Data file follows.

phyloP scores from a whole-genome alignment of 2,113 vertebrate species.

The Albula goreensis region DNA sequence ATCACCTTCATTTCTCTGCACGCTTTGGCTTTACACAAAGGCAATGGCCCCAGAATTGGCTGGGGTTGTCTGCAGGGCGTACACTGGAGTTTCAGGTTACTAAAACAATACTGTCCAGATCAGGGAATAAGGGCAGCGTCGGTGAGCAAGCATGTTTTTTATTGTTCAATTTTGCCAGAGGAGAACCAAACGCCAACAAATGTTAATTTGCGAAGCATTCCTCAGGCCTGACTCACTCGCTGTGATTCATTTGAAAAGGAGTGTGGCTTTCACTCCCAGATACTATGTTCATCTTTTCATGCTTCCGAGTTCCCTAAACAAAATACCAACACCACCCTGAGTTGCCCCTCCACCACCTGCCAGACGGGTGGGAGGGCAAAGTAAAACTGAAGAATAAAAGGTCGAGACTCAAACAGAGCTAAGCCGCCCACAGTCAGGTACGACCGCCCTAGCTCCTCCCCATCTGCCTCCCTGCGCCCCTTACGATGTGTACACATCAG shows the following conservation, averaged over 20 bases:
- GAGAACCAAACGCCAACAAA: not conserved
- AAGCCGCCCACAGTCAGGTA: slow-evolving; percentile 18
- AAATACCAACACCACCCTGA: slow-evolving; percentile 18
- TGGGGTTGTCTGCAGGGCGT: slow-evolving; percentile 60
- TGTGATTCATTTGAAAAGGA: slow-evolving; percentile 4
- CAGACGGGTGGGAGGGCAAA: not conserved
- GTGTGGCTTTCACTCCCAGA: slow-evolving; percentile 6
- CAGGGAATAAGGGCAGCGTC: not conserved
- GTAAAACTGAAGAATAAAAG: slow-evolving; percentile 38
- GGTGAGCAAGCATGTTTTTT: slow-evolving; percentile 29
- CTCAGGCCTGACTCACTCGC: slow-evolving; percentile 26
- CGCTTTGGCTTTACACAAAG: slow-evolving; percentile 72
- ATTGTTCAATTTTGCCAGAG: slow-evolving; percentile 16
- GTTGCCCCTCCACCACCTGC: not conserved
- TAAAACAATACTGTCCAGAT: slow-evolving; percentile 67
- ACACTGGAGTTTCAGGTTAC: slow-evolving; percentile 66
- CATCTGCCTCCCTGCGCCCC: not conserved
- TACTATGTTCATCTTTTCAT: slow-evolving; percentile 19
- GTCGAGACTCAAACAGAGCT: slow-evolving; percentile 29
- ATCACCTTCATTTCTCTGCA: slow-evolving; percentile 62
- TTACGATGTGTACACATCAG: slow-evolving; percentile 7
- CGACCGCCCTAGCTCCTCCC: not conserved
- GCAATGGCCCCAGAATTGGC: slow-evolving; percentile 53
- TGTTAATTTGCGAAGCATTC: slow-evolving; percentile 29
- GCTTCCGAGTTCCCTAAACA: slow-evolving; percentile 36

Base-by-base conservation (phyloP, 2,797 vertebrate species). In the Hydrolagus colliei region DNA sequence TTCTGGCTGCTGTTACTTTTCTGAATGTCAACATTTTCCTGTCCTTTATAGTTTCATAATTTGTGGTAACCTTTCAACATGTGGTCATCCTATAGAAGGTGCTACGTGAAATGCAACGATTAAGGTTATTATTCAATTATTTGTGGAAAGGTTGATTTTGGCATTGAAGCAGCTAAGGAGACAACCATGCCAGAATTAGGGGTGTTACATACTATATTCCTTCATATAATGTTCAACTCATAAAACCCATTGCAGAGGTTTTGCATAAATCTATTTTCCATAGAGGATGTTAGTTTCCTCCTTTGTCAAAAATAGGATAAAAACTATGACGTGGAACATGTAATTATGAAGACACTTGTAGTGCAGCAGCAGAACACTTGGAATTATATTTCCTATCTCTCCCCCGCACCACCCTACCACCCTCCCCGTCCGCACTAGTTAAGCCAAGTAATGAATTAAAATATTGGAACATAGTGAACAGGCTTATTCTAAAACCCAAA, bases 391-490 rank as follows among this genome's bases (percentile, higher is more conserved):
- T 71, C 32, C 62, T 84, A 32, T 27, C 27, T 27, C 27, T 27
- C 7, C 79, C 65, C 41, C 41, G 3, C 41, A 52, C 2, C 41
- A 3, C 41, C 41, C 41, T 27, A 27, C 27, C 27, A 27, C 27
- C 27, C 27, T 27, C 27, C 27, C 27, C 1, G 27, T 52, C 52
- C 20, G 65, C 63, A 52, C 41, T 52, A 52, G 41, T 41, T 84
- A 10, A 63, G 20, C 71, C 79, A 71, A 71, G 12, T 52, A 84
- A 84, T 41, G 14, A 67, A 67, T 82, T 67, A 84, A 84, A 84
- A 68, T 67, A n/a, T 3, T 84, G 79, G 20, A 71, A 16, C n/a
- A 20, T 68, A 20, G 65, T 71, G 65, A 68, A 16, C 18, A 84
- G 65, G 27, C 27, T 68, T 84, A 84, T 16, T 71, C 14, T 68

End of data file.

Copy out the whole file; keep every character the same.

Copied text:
phyloP scores from a whole-genome alignment of 2,113 vertebrate species.

The Albula goreensis region DNA sequence ATCACCTTCATTTCTCTGCACGCTTTGGCTTTACACAAAGGCAATGGCCCCAGAATTGGCTGGGGTTGTCTGCAGGGCGTACACTGGAGTTTCAGGTTACTAAAACAATACTGTCCAGATCAGGGAATAAGGGCAGCGTCGGTGAGCAAGCATGTTTTTTATTGTTCAATTTTGCCAGAGGAGAACCAAACGCCAACAAATGTTAATTTGCGAAGCATTCCTCAGGCCTGACTCACTCGCTGTGATTCATTTGAAAAGGAGTGTGGCTTTCACTCCCAGATACTATGTTCATCTTTTCATGCTTCCGAGTTCCCTAAACAAAATACCAACACCACCCTGAGTTGCCCCTCCACCACCTGCCAGACGGGTGGGAGGGCAAAGTAAAACTGAAGAATAAAAGGTCGAGACTCAAACAGAGCTAAGCCGCCCACAGTCAGGTACGACCGCCCTAGCTCCTCCCCATCTGCCTCCCTGCGCCCCTTACGATGTGTACACATCAG shows the following conservation, averaged over 20 bases:
- GAGAACCAAACGCCAACAAA: not conserved
- AAGCCGCCCACAGTCAGGTA: slow-evolving; percentile 18
- AAATACCAACACCACCCTGA: slow-evolving; percentile 18
- TGGGGTTGTCTGCAGGGCGT: slow-evolving; percentile 60
- TGTGATTCATTTGAAAAGGA: slow-evolving; percentile 4
- CAGACGGGTGGGAGGGCAAA: not conserved
- GTGTGGCTTTCACTCCCAGA: slow-evolving; percentile 6
- CAGGGAATAAGGGCAGCGTC: not conserved
- GTAAAACTGAAGAATAAAAG: slow-evolving; percentile 38
- GGTGAGCAAGCATGTTTTTT: slow-evolving; percentile 29
- CTCAGGCCTGACTCACTCGC: slow-evolving; percentile 26
- CGCTTTGGCTTTACACAAAG: slow-evolving; percentile 72
- ATTGTTCAATTTTGCCAGAG: slow-evolving; percentile 16
- GTTGCCCCTCCACCACCTGC: not conserved
- TAAAACAATACTGTCCAGAT: slow-evolving; percentile 67
- ACACTGGAGTTTCAGGTTAC: slow-evolving; percentile 66
- CATCTGCCTCCCTGCGCCCC: not conserved
- TACTATGTTCATCTTTTCAT: slow-evolving; percentile 19
- GTCGAGACTCAAACAGAGCT: slow-evolving; percentile 29
- ATCACCTTCATTTCTCTGCA: slow-evolving; percentile 62
- TTACGATGTGTACACATCAG: slow-evolving; percentile 7
- CGACCGCCCTAGCTCCTCCC: not conserved
- GCAATGGCCCCAGAATTGGC: slow-evolving; percentile 53
- TGTTAATTTGCGAAGCATTC: slow-evolving; percentile 29
- GCTTCCGAGTTCCCTAAACA: slow-evolving; percentile 36

Base-by-base conservation (phyloP, 2,797 vertebrate species). In the Hydrolagus colliei region DNA sequence TTCTGGCTGCTGTTACTTTTCTGAATGTCAACATTTTCCTGTCCTTTATAGTTTCATAATTTGTGGTAACCTTTCAACATGTGGTCATCCTATAGAAGGTGCTACGTGAAATGCAACGATTAAGGTTATTATTCAATTATTTGTGGAAAGGTTGATTTTGGCATTGAAGCAGCTAAGGAGACAACCATGCCAGAATTAGGGGTGTTACATACTATATTCCTTCATATAATGTTCAACTCATAAAACCCATTGCAGAGGTTTTGCATAAATCTATTTTCCATAGAGGATGTTAGTTTCCTCCTTTGTCAAAAATAGGATAAAAACTATGACGTGGAACATGTAATTATGAAGACACTTGTAGTGCAGCAGCAGAACACTTGGAATTATATTTCCTATCTCTCCCCCGCACCACCCTACCACCCTCCCCGTCCGCACTAGTTAAGCCAAGTAATGAATTAAAATATTGGAACATAGTGAACAGGCTTATTCTAAAACCCAAA, bases 391-490 rank as follows among this genome's bases (percentile, higher is more conserved):
- T 71, C 32, C 62, T 84, A 32, T 27, C 27, T 27, C 27, T 27
- C 7, C 79, C 65, C 41, C 41, G 3, C 41, A 52, C 2, C 41
- A 3, C 41, C 41, C 41, T 27, A 27, C 27, C 27, A 27, C 27
- C 27, C 27, T 27, C 27, C 27, C 27, C 1, G 27, T 52, C 52
- C 20, G 65, C 63, A 52, C 41, T 52, A 52, G 41, T 41, T 84
- A 10, A 63, G 20, C 71, C 79, A 71, A 71, G 12, T 52, A 84
- A 84, T 41, G 14, A 67, A 67, T 82, T 67, A 84, A 84, A 84
- A 68, T 67, A n/a, T 3, T 84, G 79, G 20, A 71, A 16, C n/a
- A 20, T 68, A 20, G 65, T 71, G 65, A 68, A 16, C 18, A 84
- G 65, G 27, C 27, T 68, T 84, A 84, T 16, T 71, C 14, T 68